Scientifically Speaking - 10/17/23


Earlier this year, I decided to begin online schooling instead of going to public school every day.  I had the four classes required for all schools and the choice of an elective.  I eventually settled on Health for the elective, expecting education on how the body worked.  After a few days, a project was assigned that involved bones and calcium.  I was to place two chicken bones in separate bowls and fill the bowls with liquids, one with vinegar and one with cola.  After five days, I would have to record the physical properties of the bones and submit them to the assignment.
One day while my family was driving home from Weskan, we remembered that this experiment needed to be started soon.  We bought a large bottle of Coca-Cola while we were there.  We knew we already had vinegar at home, so all that was left was getting the chicken bones.  My grandparents told me that they were making chicken, and they could keep the bones to send to me for the project.  I went on with my day, expecting to start tomorrow.
The next day, I was notified that the bones were accidentally thrown away and that we would have to get the bones another way.  My mom’s friend, who was planning to fry chicken, happily supplied a bag of bones the next day. Then I forgot to do the experiment and left the bones in the fridge for later.  When I finally remembered to perform the experiment, I got my sister, Violet, to help me.  We extracted the bones from the bag they were kept in.  I chose two short bones of slightly different lengths.
This is when I made the worst mistake of the whole project.  I used bowls made of paper, not glass.  I placed one bone in each bowl and poured the cola into the first bowl. Before I poured the vinegar, I opened the bottle and decided that it was a good idea to sniff it.  I backed away from the bottle with regret.  The cola bone floated, while the other bone sank in the vinegar, showing a difference in density.
After pouring both liquids, the vinegar smell began to spread through the kitchen, so I ran with Violet to the room farthest from the bones.  After about twenty minutes, I began smelling the vinegar there.  Violet was in the very corner and hadn’t smelt it until I mentioned it.  We decided to check on the bones with our shirts over our noses.  When we got to the kitchen, we noticed that the flimsy paper bowls had begun leaking and creating a mixture of cola and vinegar on the tray that lay on the table.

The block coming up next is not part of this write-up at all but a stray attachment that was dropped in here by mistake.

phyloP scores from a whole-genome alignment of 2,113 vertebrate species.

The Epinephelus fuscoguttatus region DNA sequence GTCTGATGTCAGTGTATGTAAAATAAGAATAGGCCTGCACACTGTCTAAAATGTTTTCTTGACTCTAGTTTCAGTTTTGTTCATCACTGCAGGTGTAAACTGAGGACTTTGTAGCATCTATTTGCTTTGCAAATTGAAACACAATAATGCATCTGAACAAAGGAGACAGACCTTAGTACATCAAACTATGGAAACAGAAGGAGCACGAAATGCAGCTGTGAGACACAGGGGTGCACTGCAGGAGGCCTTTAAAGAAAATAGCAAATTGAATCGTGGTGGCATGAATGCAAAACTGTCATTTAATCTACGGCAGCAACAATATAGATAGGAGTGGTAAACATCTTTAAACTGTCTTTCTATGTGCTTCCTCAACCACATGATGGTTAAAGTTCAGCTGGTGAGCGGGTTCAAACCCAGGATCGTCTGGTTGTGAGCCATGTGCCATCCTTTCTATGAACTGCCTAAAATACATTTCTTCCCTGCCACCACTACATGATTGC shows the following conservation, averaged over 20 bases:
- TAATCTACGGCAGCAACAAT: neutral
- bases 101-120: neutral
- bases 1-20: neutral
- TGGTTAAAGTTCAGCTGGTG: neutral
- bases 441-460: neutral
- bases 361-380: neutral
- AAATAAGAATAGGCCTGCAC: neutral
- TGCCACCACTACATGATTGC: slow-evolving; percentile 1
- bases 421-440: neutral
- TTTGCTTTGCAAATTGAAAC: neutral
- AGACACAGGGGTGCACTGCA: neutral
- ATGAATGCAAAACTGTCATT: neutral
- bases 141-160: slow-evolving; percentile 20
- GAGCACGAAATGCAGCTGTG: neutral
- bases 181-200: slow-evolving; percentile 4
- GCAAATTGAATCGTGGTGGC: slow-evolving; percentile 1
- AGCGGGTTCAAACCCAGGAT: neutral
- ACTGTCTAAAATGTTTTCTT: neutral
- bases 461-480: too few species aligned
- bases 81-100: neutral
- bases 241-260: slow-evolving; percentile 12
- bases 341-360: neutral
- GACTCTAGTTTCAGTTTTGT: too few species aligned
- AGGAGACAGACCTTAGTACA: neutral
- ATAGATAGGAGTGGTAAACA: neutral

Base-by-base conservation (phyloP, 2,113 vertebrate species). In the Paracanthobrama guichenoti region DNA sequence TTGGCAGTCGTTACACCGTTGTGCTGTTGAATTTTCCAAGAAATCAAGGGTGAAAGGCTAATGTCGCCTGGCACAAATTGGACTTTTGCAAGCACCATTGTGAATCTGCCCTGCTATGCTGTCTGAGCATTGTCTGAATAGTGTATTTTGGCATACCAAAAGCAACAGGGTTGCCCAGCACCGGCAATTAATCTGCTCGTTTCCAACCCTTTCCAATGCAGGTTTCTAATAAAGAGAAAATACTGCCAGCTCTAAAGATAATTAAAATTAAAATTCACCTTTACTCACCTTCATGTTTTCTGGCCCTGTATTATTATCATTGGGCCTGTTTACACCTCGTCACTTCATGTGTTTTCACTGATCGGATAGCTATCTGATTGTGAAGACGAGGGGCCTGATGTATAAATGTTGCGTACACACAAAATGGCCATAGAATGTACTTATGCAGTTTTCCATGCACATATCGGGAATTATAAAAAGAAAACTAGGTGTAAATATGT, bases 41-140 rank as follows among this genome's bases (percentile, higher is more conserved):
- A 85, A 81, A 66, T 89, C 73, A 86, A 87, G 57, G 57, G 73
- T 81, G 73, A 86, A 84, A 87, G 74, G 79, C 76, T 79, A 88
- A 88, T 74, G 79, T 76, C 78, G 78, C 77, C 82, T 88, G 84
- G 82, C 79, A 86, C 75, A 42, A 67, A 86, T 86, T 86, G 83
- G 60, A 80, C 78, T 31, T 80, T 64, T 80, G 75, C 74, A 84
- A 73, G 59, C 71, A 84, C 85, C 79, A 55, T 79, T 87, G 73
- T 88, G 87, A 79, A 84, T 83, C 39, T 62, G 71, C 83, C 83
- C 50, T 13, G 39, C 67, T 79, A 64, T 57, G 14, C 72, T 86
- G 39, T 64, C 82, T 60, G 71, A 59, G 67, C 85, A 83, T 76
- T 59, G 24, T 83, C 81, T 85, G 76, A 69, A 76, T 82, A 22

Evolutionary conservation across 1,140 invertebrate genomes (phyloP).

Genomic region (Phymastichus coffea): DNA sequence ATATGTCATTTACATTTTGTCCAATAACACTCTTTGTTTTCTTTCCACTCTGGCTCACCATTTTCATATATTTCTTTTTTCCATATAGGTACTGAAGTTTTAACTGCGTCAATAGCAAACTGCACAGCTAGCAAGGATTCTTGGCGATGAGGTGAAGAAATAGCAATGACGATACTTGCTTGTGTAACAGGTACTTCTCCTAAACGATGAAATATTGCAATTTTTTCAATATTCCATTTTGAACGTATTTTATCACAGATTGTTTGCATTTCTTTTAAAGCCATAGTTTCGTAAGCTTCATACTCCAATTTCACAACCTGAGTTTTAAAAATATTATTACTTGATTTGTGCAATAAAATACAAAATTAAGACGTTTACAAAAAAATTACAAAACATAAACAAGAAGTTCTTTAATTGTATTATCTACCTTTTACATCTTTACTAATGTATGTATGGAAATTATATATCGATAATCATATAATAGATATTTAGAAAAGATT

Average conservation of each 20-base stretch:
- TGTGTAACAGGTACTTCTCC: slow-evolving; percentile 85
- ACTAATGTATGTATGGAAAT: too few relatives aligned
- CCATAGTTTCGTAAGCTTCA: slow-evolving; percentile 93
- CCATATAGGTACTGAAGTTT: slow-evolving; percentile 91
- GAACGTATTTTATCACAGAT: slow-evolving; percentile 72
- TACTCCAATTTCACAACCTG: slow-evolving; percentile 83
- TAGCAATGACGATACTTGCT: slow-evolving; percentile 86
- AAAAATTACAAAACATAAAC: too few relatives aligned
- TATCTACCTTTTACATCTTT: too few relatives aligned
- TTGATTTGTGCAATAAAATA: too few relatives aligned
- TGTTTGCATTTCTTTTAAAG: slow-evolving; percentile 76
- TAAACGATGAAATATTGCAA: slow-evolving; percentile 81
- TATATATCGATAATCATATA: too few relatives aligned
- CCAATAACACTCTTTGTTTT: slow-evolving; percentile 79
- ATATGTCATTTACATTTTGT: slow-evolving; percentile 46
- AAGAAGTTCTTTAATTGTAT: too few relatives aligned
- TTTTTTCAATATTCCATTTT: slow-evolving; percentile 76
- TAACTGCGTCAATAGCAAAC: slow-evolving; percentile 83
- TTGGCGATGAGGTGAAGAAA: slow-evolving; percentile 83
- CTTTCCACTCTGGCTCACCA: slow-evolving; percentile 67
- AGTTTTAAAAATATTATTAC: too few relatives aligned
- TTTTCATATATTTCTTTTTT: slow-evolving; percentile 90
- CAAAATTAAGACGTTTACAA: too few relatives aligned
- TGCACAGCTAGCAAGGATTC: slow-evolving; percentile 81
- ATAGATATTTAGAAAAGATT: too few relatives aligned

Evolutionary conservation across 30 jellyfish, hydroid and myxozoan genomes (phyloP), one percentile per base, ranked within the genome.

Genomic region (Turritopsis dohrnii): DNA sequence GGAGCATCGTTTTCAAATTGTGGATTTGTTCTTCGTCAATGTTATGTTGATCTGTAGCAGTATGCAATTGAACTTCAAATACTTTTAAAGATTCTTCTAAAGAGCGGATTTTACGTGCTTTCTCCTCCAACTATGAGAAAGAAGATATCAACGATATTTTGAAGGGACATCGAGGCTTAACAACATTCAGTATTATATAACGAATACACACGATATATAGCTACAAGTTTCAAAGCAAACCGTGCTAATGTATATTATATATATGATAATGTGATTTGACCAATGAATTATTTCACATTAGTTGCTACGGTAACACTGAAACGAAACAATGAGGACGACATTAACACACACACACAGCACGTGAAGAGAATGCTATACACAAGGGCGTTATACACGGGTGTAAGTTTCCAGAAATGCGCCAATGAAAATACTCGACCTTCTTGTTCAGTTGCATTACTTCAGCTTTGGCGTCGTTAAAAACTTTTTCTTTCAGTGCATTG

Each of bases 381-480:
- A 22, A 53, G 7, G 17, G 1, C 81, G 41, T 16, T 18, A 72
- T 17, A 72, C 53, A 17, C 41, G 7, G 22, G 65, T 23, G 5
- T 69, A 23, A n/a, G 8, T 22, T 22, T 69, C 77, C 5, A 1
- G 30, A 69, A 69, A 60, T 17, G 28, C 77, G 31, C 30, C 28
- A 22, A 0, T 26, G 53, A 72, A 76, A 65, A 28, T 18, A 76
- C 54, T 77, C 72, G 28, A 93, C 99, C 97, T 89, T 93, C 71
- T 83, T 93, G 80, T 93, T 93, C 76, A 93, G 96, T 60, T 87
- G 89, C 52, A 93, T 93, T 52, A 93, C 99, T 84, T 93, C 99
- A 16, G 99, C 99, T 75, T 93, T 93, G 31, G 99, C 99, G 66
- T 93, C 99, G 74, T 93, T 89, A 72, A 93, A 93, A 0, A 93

We went to get glass bowls but realized that there were only two bowls of the correct size.  If we were to use them, we would have no large bowls for a whole week.  My mom parked outside the house to bring Violet somewhere, and I asked her if I could use the remaining glass bowls.  After hearing a “yes,” I ran inside as quickly as possible and poured the bones into the glass bowls, spilling some vinegar in the process.
For the next couple days, every time mom would wake up and walk into the kitchen, she would smell the vinegar and just go back downstairs.  On the fourth day of the experiment, she decided to go up and put the bones into sealed jars, to prevent the smell from spreading.  The final mistakes of the experiment were over.  We could now walk through the house without vinegar stinging our noses.
On the last day, I once again forgot to complete the project.  When I finally remembered to remove the bones, I placed them on plates to dry.  I labeled the plates to differentiate them, but it wasn’t really necessary.  The cola bone was transformed into the color of the liquid it was in.  The vinegar bone was slightly squishy now.  Both of the bones had a similar texture to the way they started, though.
After dumping the liquids onto the road and cleaning the jars, I felt a bit disappointed.  All that happened was a change in color and a slightly elastic structure.  I looked up this experiment online, where the other people who performed it got way better results, such as bones that could be bent by a 90-degree angle.  If the experiment was to teach me about how drinks affect my bones, all I learned was that my bones could go brown if I drink too much cola in my lifetime and that drinking vinegar could make my bones a bit more flexible over time.



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